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LGBTQ: Sexual Assault, Partner Violence, and Stalking Guide

This document is a guide for survivors of interpersonal violence, including sexual violence, relationship violence, and/or stalking. If you've experienced any of these forms of violence, know that what happened is not your fault. You have options for how to move forward, and there are resources and support services available. However you decide to move forward, know that the Norse Violence Prevention Center (NVP) is here to support you.

For more information and support, NKU students may contact the Norse Violence Prevention Center at

(859) 572-5865

for a confidential meeting to discuss options available to promote your safety.

Understanding Interpersonal Violence

Examples of relationship violence: 

  • Threatening to disclose personal/sensitive information
  • Threatening to out their partner
  • Destroying or taking their belongings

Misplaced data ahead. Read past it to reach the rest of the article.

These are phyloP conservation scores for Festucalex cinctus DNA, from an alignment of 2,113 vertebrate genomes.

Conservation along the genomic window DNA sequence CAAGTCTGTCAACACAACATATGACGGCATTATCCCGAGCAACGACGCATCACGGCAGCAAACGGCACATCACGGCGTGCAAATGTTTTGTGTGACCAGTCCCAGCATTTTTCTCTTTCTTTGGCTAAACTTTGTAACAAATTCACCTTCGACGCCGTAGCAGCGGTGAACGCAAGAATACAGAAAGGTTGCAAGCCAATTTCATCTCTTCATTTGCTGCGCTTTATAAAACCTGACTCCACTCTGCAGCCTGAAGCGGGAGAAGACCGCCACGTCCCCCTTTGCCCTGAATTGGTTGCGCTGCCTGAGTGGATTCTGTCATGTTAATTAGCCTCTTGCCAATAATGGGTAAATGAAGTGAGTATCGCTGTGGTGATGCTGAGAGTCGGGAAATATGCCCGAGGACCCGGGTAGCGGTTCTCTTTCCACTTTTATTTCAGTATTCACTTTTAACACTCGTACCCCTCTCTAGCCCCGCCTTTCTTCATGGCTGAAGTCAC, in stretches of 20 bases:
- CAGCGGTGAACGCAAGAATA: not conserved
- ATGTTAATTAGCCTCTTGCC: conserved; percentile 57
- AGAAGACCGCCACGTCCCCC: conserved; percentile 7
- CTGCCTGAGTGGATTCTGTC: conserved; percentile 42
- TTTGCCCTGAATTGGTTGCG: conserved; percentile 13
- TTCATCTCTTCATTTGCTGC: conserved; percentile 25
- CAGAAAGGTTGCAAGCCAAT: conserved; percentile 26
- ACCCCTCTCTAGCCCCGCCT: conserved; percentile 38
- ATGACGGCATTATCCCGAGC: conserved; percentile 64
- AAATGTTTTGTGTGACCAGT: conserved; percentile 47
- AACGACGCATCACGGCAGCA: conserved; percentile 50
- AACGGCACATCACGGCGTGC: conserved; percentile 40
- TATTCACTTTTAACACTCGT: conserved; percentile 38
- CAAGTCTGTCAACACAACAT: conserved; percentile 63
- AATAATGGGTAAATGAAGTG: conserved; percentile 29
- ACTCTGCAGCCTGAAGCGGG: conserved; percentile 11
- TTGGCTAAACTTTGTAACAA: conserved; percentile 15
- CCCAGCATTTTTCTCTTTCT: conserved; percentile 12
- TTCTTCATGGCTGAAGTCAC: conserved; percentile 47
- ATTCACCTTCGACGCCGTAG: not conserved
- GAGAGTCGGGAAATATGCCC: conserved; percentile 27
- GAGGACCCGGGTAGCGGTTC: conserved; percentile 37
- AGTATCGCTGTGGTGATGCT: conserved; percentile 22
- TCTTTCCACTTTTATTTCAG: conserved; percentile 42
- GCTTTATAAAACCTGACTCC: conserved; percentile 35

• Threatening physical harm to their partner or someone they care about
  • Threatening to commit suicide if the other person leaves them
  • Controlling daily activities, such as who they spend time with, what they do, etc.

Examples of stalking:

  • Repeatedly sending unwanted gifts
  • Following the person or showing up at their class, apartment, dorm room, work or other places they spend time
  • Posting information or spreading rumors about the individual
  • Repeated, unwanted text messages, email or social media contact
  • Making threats to the person's family or friends

Examples of sexual assault and other forms of sexual misconduct:

  • Pushing sexual boundaries
  • Taking photos or videos of a sexual nature without the other person's consent
  • Sexual touching or penetration without consent
  • Using alcohol or drugs to take advantage of someone

Understanding Consent

NKU Defines consent as: Consent is clear, knowing and voluntary. Consent is active, not passive. Silence, in and of itself, cannot be interpreted as consent. Verbal consent is not a requirement of this policy; however, consent may be given by words as long as those words create mutually understandable clear permission regarding willingness to engage in sexual activity.

Consent to any one form of sexual activity cannot alone imply consent to any other forms of sexual activity. Previous relationships or prior consent cannot imply consent to future sexual acts. 

What should I do if I’m being abused?